Does Malocclusion Affect Masticatory Performance?

Jeryl D. English, P. H. Buschang, G. S. Throckmorton

Research output: Contribution to journalArticle

140 Citations (Scopus)

Abstract

This purpose of this study was to evaluate the largely untested assumption that malocclusion negatively affects masticatory performance. A sample of 185 untreated subjects (48% male and 52% female) from 7 to 37 years of age, representing subjects with normal occlusion (n = 38), Class I (n = 56), Class II (n = 45), and Class III (n = 46) malocclusion, were evaluated. Masticatory performance was evaluated objectively using artificial (CutterSil®, median particle size and broadness of the distribution) and real foods (number of chews for jerky and almonds), and subjectively using a visual analog scale. The results showed no significant differences in age or the body mass index (Wt/Ht2) between the occlusion groups. Subjects with normal occlusion had significantly smaller particle sizes (P = .001) and broader particle distributions (P < .001) than subjects with malocclusion. Compared with the normal occlusion group, the median particle sizes for the Class I, II, and III malocclusion groups were approximately 9%, 15%, and 34% larger, respectively. There were also significant group differences in their subjective ability to chew fresh carrots or celery (P = .019) and firm meat (P = .003). Class III subjects reported the greatest difficultly, followed by Class II subjects, Class I subjects, and subjects with normal occlusion, respectively. We conclude that malocclusion negatively affects subjects' ability to process and break down foods.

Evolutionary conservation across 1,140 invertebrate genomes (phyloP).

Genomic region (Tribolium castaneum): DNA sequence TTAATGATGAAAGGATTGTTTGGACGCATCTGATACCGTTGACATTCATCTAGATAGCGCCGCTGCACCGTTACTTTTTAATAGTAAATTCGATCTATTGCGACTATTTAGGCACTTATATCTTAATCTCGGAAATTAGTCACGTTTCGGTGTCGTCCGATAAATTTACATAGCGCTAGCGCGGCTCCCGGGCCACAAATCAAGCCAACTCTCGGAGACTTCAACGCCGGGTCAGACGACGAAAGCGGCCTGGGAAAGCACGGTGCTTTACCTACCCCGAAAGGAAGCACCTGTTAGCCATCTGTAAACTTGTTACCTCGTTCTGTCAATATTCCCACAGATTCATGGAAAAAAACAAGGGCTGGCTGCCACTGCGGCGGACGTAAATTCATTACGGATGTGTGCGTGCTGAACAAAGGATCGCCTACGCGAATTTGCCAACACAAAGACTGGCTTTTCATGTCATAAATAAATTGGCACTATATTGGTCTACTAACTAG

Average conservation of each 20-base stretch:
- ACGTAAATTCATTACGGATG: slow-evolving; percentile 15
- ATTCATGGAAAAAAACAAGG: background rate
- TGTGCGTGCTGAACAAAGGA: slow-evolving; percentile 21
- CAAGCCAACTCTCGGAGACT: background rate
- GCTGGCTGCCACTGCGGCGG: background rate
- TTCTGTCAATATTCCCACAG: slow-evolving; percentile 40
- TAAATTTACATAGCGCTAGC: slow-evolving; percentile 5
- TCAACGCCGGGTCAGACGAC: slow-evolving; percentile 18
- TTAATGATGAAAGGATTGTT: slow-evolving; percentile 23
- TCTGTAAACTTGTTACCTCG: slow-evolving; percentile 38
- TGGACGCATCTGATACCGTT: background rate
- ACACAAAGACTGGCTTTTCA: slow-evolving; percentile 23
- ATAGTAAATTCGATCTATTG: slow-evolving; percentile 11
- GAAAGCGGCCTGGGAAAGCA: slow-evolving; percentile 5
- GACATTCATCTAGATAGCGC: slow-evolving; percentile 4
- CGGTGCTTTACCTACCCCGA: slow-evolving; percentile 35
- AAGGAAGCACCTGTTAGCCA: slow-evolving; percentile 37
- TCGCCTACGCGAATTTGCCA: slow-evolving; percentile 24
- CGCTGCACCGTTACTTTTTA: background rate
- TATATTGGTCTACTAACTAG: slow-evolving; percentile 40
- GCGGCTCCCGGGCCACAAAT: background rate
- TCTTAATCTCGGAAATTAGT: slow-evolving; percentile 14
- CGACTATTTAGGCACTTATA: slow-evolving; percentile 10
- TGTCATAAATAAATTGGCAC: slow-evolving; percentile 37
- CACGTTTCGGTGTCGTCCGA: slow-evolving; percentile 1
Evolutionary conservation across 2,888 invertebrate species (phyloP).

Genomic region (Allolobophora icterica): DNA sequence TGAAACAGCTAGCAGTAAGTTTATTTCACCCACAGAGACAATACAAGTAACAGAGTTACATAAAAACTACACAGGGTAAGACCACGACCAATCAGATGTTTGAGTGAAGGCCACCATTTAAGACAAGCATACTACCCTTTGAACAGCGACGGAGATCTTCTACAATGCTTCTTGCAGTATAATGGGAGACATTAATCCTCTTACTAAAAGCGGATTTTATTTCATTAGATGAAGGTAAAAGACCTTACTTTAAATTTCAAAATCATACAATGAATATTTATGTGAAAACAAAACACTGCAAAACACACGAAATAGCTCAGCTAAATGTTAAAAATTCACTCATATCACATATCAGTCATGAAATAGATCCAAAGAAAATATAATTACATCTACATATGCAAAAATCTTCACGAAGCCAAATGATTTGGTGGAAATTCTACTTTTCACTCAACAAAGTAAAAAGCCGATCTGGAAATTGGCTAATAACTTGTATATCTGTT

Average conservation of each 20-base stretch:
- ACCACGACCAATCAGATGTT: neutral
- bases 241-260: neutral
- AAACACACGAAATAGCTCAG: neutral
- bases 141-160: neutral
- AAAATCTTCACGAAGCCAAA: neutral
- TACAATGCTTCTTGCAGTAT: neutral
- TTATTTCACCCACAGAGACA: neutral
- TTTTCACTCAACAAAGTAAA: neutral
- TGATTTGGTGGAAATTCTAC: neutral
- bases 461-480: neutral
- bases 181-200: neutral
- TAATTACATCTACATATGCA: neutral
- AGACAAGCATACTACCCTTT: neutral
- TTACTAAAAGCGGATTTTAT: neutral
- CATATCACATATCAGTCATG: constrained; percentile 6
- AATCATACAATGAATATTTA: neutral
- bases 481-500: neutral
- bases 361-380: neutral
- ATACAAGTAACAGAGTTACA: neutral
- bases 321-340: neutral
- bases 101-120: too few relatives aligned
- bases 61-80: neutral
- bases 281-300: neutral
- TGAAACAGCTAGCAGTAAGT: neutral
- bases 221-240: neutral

Original languageEnglish (US)
Pages (from-to)21-27
Number of pages7
JournalAngle Orthodontist
Volume72
Issue number1
StatePublished - Feb 2002

Fingerprint

Malocclusion
Particle Size
Apium graveolens
Food
Daucus carota
Visual Analog Scale
Meat
Body Mass Index

Keywords

  • Human
  • Mastication
  • Masticatory ability
  • Oral function

ASJC Scopus subject areas

  • Dentistry(all)

Cite this

English, J. D., Buschang, P. H., & Throckmorton, G. S. (2002). Does Malocclusion Affect Masticatory Performance? Angle Orthodontist, 72(1), 21-27.

Does Malocclusion Affect Masticatory Performance? / English, Jeryl D.; Buschang, P. H.; Throckmorton, G. S.

In: Angle Orthodontist, Vol. 72, No. 1, 02.2002, p. 21-27.

Research output: Contribution to journalArticle

English, JD, Buschang, PH & Throckmorton, GS 2002, 'Does Malocclusion Affect Masticatory Performance?', Angle Orthodontist, vol. 72, no. 1, pp. 21-27.
English JD, Buschang PH, Throckmorton GS. Does Malocclusion Affect Masticatory Performance? Angle Orthodontist. 2002 Feb;72(1):21-27.